I’m going to give one for each decade from the 30s through the 70s. I’m going to put up, not necessarily my favourite songs, but the songs I think have had the greatest cultural impact.
Markos was the master of the Peiraeus tradition of rebetiko, which switched from an Anatolian, plaintive setting for songs about hashish and swag, to a Greek, jaunty setting for songs about hashish and swag.
Frangosyriani marks the beginning of the end of the tradition. Wikipedia says it was written in ’35, but it already sounds like it was written in ’36, when the Metaxas dictatorship censored both the lyrics and—more lastingly—the scales of rebetiko. It’s just a list of scenic locations in Syros where Markos would take his fellow Catholic girlfriend. Its music lacks the bite of what made Markos great.
But this is his lasting legacy, a tune that gets everyone swaying, a tune suffused with elegance and romance—and jauntiness.
Here’s the best known, 1960 recording.
I have a swelling, a flame, inside my heart
as if you’ve cast a spell on me, sweet Catholic girl from Syros.
I’ll come meet you down by the beach.
I’d like to fill you with caresses and kisses.
I’ll take you on a trip to Finikas and Parakopi,
to Galissa and Della Grazia, even if I get a heart attack.
At Pateli, at Nichori, a fine time at Alithini,
and romancing at Piskopio, my sweet Catholic girl from Syros.
If Markos was master of the Peiraeus blues, Tsitsanis was master of what came next: the transformation of rebetiko into a genre palatable to the masses, cleaned up, and with virtuoso flourishes.
Cloudy Sunday is the song that, at least when I was young, every Greek knew by heart, and was guaranteed to bring a tear to every Greek’s eye. It has a dignified, stately melancholy to it, a proud swelling of the heart.
Tsitsanis let it be understood that the song was written in 1942, while Athens all around him was starving. That was no doubt a big part of why the song became so well loved. The prevalent theory is that the lyrics were written in 1946 by a friend of his, because his soccer team had lost that Sunday.
In truth, that doesn’t diminish the song a bit. The song stands just fine on its own. Here’s the definitive performance by the great Stelios Kazantzidis.
Cloudy Sunday, you’re like my heart,
that’s always overcast—Oh Christ and Virgin Mary.
When I see you all rainy, I have not a moment’s peace.
You blacken my life, and I sigh bitterly.
You’re a day just like the day I lost my joy.
Cloudy Sunday, you make my heart bleed.
Kazantzidis also wrote songs, and this is perhaps one of his greatest.
Kazantzidis is perhaps an acquired taste. In my youth, I dismissed him as boorish, mawkish, too Oriental. I matured, I learned there’s a place for that in life. I learned that pain in life deserves wallowing in music. And after I took part in a drunken singalong to this, I could never dismiss him again.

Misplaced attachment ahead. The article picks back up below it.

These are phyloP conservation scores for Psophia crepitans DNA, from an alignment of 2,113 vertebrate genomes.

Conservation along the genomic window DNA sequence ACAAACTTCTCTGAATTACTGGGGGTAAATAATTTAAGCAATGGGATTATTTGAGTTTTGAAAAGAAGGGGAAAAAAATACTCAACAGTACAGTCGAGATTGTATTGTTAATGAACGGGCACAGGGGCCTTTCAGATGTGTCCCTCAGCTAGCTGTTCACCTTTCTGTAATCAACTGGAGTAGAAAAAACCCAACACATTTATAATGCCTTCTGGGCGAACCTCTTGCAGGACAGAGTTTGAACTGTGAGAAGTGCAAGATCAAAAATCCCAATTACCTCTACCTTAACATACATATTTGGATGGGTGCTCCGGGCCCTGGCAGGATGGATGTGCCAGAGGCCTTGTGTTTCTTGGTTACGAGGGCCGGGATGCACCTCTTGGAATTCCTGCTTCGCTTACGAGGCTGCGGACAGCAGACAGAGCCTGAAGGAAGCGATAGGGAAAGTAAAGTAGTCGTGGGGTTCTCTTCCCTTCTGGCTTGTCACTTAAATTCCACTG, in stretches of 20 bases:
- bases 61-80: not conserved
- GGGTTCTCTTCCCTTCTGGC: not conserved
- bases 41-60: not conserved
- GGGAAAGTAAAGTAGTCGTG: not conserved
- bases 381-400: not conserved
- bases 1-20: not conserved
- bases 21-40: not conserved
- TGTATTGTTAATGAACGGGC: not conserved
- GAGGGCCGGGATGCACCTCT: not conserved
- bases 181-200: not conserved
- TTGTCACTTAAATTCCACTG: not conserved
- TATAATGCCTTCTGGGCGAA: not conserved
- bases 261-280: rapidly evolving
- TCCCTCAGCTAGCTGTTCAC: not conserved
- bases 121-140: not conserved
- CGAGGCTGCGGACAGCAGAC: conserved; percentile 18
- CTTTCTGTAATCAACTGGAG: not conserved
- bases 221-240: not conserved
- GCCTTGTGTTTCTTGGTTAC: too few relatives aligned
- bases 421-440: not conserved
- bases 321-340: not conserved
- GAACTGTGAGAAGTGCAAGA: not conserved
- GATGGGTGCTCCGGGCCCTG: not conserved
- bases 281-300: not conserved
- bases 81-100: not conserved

I’m living my last night tonight.
And those who have embittered me so,
now that I am leaving life behind,
I forgive them all.
Everything is but a lie,
a breath, a sigh.
Like a flower, a hand
will cut us one dawn.
Where I am going, tears and pain have no purchase.
Suffering and sorrow
will stay behind in life,
and I will leave alone.
Life has two doors: I opened one and went in.
I took a stroll one morning,
and by the time sunset came
I left by the other.
Theodorakis is a defining figure in Greek music and Greek politics; his star has been tarnished, but he expressed a generation, and that does not change, even if the generation has become disillusioned since.
This was likely his greatest song, where he transformed the bouzouki song into a a not-so traditional lament for the dead. The song was one of many Theodorakis used in his play on the reccent Greek Civil War—each and every one a hit.
And none more transcendental in its keening than this.
One evening, they bound you to the cross.
They nailed your hands, they nailed my insides.
They bound your eyes, they bound my soul.
One evening, they broke me in two.
They stole my sight, they took my touch,
My hearing remains, to listen to you, my child.
One evening, like the golden eagle,
swoop over the sea, swoop over the fields.
Make the mountains flower, and the people rejoice.
I’ve already posted about this song, and its cultural resonance, in Nick Nicholas’ answer to What are your favourite lyrics?
Yes, there’s wild applause whenever the altered lyrics alluding to the Athens Polytechnic uprising are sung (“Friday the Killer’s night”). That kept happening throughout the 70s.